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I grew up with "Science Fiction Theater" as a kid in Brooklyn in the 1950's. so this book was right in my wheelhouse. The first thing I did when I received the book was to browse through the Episode Guide, which is complete and detailed, looking for one particular episode I vaguely remembered about a man who developed a machine to put people to sleep instantly, so he could steal things from them. I found it, read the section, and instantly re-connected with my boyhood. What a thrill!

I recommend this work to anyone with an interest in the series, as it is the only authoritative work available. It is comprehensive (over 500 pages), well laid-out, and full of complementary photographs, as well as contemporary reviews of many of the episodes and occasional commentary by the writers of the episodes. It devotes a lot of space to the development and release of the series, with a lengthy index. I also have the "Twilight Zone Companion", as I was a fan of that show as well, and this book is superior in that the author does not editorialize his opinion of the episodes.

Well done!
5 of 6 people found the following review helpful
5.0 out of 5 stars Bull's Eye with Five Stars 19 Feb. 2013
By R. G. Bright - Published on Amazon.com
I agree with Terry Sunday. This book is a wealth of information with reprints of the original short stories the episodes were adapted from, salary fees, fake scientific props reused in other movies such as the anti-gravity ball bearing in EARTH VS. THE FLYING SAUCERS, original plot outlines, location shooting, dates of production... all here. It is nice to see that every episode features a complete cast list, including actors not billed in the closing credits and the salary for each and every actor! The photos, while not digitally remastered from shooting negatives, are superb. Makeup being applied to actors, lights above the cameras, some photos reveal how the special effects were made.

I watched this series when it aired on the SyFy Channel and I enjoyed every broadcast. There are chapters written by other authors and Patrick Lucanio's essay about the history of the series is much better and more in-depth than the version listed in the McFarland book cited in someone's review.

I hesitated buying this book because some person posted a negative review. After discovering the negative was authored by someone who chose to be anonymous and that was their only contribution to Amazon.com, I took a chance. I am glad I bought this book. A perfect balance of historical perspective and an episode guide that will never be surpassed. Not sure what qualifies for a book to be definitive but this book is, in my opinion, the definitive book on the subject.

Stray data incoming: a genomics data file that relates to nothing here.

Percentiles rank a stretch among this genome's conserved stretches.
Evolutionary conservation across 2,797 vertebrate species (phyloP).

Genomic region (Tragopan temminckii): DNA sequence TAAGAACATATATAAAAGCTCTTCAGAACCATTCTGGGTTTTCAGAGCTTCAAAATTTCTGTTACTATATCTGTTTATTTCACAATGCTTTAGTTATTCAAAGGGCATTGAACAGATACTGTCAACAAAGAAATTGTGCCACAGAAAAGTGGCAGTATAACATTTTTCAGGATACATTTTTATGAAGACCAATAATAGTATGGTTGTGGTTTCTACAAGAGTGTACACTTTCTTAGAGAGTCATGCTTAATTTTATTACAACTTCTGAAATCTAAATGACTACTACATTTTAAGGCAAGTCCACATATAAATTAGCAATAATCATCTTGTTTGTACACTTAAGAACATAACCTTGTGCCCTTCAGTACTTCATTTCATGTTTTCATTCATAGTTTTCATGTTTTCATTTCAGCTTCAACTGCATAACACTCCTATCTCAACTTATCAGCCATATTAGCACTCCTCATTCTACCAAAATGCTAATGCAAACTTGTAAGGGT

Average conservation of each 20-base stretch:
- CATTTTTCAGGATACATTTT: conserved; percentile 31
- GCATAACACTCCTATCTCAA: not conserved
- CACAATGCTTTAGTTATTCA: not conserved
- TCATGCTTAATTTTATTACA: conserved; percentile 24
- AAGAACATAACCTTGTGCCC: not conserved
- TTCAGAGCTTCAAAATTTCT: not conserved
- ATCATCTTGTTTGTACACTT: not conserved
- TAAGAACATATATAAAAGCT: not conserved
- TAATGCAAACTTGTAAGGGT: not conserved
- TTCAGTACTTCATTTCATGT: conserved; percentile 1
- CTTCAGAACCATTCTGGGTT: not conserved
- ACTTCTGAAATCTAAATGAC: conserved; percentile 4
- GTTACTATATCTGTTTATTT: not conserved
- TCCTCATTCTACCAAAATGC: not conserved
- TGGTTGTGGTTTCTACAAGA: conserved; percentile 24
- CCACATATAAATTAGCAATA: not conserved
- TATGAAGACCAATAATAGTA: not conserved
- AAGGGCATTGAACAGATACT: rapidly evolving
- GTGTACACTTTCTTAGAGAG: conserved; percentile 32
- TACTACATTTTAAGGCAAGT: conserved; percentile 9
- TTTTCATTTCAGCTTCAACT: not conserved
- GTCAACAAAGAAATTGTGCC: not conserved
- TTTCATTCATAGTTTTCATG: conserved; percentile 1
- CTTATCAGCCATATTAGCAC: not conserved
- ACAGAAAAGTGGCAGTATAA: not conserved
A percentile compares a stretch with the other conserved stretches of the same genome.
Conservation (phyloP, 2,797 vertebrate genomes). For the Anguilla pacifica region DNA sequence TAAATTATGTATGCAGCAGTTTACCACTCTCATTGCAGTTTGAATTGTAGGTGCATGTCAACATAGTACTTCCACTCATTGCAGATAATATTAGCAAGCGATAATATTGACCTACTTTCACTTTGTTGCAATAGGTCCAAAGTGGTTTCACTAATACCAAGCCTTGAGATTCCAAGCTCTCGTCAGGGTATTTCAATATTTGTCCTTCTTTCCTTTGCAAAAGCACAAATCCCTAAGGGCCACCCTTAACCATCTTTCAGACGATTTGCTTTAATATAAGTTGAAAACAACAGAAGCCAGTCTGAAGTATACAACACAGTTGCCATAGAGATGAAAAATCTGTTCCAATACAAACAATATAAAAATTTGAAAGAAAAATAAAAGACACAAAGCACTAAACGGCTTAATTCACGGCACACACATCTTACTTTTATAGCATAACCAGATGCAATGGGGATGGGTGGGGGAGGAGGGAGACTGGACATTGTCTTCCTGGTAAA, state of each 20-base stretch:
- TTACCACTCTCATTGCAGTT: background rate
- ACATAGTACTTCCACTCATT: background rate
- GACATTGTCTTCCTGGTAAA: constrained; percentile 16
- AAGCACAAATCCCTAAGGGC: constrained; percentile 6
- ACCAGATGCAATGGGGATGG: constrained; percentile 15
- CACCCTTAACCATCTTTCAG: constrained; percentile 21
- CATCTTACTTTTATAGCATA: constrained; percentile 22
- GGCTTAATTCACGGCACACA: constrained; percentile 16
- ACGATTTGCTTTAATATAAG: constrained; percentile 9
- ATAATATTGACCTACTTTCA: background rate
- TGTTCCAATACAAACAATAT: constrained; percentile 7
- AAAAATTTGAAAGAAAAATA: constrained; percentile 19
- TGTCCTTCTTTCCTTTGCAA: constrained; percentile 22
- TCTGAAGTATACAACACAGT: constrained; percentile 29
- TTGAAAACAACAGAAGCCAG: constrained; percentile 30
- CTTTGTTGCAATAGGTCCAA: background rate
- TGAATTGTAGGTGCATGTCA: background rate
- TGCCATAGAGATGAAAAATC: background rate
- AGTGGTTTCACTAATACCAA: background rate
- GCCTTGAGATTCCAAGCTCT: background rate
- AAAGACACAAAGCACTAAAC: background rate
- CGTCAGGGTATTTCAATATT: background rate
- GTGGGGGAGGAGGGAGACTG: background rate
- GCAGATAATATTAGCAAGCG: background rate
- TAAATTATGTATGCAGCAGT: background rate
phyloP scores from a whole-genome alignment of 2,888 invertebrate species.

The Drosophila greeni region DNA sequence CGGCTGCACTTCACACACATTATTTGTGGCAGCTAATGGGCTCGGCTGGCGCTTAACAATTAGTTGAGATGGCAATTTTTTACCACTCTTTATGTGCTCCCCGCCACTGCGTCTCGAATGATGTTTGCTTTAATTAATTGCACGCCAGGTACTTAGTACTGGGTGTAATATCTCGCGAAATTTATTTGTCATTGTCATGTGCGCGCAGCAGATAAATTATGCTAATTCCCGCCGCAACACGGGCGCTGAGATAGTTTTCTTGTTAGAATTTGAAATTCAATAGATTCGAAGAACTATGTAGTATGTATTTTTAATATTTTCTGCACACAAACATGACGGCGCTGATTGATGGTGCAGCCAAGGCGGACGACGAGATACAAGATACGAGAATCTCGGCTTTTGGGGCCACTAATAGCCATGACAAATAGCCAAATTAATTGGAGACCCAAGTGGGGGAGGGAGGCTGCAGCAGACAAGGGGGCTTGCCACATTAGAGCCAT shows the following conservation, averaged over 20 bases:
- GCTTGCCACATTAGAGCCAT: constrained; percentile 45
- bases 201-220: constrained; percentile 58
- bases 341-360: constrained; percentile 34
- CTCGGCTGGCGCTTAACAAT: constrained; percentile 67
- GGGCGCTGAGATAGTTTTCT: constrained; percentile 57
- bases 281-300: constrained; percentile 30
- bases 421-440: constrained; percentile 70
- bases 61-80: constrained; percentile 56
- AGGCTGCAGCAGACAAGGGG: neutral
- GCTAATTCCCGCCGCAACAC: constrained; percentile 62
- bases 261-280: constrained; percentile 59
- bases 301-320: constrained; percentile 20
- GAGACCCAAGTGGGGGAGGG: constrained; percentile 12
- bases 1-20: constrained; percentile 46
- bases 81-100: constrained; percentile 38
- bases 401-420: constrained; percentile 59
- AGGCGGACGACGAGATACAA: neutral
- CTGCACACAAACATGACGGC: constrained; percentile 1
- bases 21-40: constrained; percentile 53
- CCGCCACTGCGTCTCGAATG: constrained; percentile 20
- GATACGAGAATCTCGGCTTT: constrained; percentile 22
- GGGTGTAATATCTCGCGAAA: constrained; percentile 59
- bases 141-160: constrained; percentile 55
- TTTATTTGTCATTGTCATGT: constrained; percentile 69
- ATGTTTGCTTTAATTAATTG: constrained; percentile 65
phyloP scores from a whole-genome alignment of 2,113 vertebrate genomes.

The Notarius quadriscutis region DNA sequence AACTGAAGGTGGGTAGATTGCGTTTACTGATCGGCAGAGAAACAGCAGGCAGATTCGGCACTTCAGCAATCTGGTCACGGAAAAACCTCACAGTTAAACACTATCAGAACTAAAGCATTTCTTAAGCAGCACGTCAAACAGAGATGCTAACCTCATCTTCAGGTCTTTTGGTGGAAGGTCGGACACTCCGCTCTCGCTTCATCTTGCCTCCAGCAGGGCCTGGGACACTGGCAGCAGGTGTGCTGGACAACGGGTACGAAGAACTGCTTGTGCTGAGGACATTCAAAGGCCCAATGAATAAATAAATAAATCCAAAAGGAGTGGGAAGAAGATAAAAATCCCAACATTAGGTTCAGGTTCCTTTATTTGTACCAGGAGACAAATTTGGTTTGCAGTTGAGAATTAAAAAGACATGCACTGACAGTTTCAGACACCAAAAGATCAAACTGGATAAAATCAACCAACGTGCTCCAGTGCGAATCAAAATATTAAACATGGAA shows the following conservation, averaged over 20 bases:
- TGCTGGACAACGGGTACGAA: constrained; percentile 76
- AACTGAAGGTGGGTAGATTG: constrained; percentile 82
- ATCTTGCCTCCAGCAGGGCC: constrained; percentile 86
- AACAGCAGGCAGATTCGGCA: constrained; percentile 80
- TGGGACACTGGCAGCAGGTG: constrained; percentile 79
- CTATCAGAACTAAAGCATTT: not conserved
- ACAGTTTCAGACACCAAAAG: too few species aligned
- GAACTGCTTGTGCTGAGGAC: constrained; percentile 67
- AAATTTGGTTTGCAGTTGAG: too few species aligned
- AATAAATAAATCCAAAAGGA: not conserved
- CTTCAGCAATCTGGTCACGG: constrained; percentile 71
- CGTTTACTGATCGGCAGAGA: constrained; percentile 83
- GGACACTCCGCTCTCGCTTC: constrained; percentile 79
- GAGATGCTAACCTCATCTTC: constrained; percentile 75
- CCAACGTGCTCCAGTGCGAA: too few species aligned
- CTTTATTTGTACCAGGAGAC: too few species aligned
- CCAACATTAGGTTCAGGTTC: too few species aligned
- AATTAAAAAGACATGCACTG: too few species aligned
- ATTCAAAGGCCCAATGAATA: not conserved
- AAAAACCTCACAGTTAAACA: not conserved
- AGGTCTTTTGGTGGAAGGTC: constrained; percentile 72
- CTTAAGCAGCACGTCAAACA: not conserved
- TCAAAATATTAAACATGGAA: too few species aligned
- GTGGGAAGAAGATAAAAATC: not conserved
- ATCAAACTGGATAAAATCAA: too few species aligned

6 of 7 people found the following review helpful
By Adam Love - Published on Amazon.com
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This very comprehensive volume contains show names, original air dates, plot summaries, casts and production staff for all the episodes from both seasons. It devotes 125 of its 530 pages to background on the production of the show and its creators. There is also a useful Bibliography and exhaustive Index.

Overall an impressive effort and very welcome to fans of this pioneering science fiction TV series.

The only thing else I would liked to have seen the author add is a simple, chronological listing of titles - either as a supplement or as a "Contents" section detail. It would have been helpful for a reader who wanted to more quickly access a particular episode's synopsis. It would have also served as a simple playlist for the fan-produced DVD sets that are currently available.

This book is well worth the list price. Highly recommended.
1 of 2 people found the following review helpful
5.0 out of 5 stars Excellent Reference 29 Mar. 2013
By William Kersten - Published on Amazon.com
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This is an extremely detailed treatment and is filled with fascinating production information on the classic TV series. Science Fiction Theater is the epitome of the optimistic 1950s outlook on futuristic science. Each episode began with a stirring fanfare followed by "Your Host," the dignified (and very well tailored) Truman Bradley, demonstrating a real scientific fact in his lab that formed the basis of the ensuing story. Even though it was on a relatively low budget, it was unusually well produced, with many excellent name actors featured, and the stories deliberately focused on serious science topics as the basis for imagination instead of the usual giant bugs and monsters of the day. This fine book should be in the library of any enthusiast of Sci-Fi TV and movies!